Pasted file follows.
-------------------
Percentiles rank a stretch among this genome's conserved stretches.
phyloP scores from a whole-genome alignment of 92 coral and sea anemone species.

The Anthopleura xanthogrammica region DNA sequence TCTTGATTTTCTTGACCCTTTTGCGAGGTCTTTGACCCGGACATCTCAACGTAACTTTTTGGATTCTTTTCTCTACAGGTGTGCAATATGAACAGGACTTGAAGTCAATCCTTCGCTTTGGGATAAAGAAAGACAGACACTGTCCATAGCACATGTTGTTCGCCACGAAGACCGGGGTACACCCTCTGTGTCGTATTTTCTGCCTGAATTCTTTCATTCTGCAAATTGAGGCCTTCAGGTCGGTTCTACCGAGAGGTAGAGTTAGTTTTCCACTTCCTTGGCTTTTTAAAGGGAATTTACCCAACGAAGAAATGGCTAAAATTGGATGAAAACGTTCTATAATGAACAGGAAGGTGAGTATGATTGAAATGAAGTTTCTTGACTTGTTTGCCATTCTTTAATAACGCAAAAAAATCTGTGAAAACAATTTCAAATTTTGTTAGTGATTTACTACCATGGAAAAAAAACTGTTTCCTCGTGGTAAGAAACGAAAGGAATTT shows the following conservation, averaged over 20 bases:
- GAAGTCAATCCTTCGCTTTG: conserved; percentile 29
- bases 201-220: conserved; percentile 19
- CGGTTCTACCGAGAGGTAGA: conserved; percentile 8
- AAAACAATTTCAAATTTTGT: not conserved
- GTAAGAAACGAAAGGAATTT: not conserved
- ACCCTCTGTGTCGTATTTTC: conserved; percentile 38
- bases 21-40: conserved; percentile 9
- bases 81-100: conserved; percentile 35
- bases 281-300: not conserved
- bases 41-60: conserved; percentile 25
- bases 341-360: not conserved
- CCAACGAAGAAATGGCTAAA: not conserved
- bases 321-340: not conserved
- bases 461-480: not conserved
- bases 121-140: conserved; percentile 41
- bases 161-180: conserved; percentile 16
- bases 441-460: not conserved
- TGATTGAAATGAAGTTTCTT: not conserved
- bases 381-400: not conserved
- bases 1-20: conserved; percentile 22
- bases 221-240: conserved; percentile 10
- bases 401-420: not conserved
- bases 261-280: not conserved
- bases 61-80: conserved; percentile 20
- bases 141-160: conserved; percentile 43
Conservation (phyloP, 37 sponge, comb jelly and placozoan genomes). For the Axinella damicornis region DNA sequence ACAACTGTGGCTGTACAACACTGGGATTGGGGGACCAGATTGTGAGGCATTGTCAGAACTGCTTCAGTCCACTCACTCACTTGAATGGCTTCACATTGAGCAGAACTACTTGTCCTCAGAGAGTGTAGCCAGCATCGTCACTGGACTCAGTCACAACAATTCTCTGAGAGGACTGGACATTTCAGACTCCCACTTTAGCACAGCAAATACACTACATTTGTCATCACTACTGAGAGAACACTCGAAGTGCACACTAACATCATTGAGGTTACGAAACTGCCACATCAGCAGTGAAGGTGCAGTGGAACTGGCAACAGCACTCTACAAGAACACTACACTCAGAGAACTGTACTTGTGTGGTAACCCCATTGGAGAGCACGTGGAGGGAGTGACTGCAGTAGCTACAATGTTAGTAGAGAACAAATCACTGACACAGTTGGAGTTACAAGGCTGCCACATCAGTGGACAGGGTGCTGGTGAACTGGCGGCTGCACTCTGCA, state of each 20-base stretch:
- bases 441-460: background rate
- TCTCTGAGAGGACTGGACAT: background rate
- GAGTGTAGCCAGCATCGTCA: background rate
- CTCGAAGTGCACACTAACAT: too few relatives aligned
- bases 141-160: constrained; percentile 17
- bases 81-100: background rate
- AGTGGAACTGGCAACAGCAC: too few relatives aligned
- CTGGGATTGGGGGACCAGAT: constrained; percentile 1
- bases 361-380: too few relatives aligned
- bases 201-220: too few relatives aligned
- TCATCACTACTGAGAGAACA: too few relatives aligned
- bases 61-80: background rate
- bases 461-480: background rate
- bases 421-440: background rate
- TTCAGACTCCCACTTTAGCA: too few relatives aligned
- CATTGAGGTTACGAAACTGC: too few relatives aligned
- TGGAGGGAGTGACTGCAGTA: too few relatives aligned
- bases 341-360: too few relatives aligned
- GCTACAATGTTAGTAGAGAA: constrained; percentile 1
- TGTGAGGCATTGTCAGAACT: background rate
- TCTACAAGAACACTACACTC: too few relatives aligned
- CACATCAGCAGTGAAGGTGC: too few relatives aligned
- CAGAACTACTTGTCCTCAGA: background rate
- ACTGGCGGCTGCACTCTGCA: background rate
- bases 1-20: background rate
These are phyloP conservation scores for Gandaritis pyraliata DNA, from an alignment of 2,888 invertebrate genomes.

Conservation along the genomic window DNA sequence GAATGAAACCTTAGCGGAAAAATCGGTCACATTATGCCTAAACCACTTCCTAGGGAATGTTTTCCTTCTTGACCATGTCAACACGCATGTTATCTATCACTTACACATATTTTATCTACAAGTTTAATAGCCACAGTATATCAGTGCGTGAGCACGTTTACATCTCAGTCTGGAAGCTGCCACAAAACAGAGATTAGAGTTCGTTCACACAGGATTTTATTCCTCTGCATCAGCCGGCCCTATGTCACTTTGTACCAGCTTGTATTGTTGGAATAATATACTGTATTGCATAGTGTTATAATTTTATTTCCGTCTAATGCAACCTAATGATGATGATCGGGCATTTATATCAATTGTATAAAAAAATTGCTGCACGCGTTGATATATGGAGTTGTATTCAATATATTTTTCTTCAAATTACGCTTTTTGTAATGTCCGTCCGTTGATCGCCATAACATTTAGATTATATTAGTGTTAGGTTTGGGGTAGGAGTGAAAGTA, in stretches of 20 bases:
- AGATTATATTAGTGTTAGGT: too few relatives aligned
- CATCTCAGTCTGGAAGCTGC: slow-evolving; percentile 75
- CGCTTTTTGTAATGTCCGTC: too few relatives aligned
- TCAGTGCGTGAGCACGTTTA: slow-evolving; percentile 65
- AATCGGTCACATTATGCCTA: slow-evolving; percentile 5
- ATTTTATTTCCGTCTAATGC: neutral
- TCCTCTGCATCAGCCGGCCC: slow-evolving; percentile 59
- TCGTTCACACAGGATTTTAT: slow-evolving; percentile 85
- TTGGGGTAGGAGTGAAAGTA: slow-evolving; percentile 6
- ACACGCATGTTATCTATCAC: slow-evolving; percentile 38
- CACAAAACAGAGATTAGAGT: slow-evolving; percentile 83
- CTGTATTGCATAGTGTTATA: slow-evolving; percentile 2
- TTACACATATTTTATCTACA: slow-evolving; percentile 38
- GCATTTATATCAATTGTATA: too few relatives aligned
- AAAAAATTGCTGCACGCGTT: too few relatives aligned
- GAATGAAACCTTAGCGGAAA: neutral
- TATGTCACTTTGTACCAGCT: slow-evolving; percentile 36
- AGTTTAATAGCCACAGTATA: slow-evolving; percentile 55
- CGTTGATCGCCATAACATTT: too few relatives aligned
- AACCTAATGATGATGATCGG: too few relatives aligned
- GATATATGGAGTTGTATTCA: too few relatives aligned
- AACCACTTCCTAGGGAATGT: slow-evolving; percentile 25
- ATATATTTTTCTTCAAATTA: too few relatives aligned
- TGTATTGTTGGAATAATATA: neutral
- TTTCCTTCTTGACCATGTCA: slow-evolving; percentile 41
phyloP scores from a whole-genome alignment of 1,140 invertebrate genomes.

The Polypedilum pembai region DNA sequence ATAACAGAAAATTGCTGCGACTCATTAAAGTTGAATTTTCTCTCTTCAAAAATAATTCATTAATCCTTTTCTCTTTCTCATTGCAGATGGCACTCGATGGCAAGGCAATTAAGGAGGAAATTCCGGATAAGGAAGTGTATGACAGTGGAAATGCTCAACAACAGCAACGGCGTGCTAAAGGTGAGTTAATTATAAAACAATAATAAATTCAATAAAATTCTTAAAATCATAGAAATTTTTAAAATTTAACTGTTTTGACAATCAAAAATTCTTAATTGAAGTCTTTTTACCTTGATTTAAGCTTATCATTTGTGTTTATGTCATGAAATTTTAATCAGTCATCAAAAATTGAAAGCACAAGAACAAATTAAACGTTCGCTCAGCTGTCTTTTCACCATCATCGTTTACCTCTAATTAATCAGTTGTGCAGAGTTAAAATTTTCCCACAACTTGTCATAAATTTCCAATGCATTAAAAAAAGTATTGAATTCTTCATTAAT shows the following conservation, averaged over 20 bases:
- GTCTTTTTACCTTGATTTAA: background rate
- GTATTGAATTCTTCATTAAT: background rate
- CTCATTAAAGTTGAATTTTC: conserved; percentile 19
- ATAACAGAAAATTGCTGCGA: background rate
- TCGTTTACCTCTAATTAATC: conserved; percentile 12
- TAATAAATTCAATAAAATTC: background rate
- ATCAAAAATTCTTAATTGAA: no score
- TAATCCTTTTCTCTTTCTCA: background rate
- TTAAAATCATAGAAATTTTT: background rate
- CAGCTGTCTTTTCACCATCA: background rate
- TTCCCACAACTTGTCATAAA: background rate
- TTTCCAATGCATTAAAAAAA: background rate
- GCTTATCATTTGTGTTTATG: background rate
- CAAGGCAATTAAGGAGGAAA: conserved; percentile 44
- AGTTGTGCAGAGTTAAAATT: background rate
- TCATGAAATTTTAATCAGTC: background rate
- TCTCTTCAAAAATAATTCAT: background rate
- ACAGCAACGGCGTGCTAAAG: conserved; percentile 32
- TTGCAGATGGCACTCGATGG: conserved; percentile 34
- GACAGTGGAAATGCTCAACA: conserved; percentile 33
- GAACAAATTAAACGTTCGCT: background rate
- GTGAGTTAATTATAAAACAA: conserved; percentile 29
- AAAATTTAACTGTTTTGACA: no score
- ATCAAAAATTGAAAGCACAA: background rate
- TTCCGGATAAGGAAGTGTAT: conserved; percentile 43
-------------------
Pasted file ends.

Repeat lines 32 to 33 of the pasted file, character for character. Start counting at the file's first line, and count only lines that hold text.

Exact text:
- GAGTGTAGCCAGCATCGTCA: background rate
- CTCGAAGTGCACACTAACAT: too few relatives aligned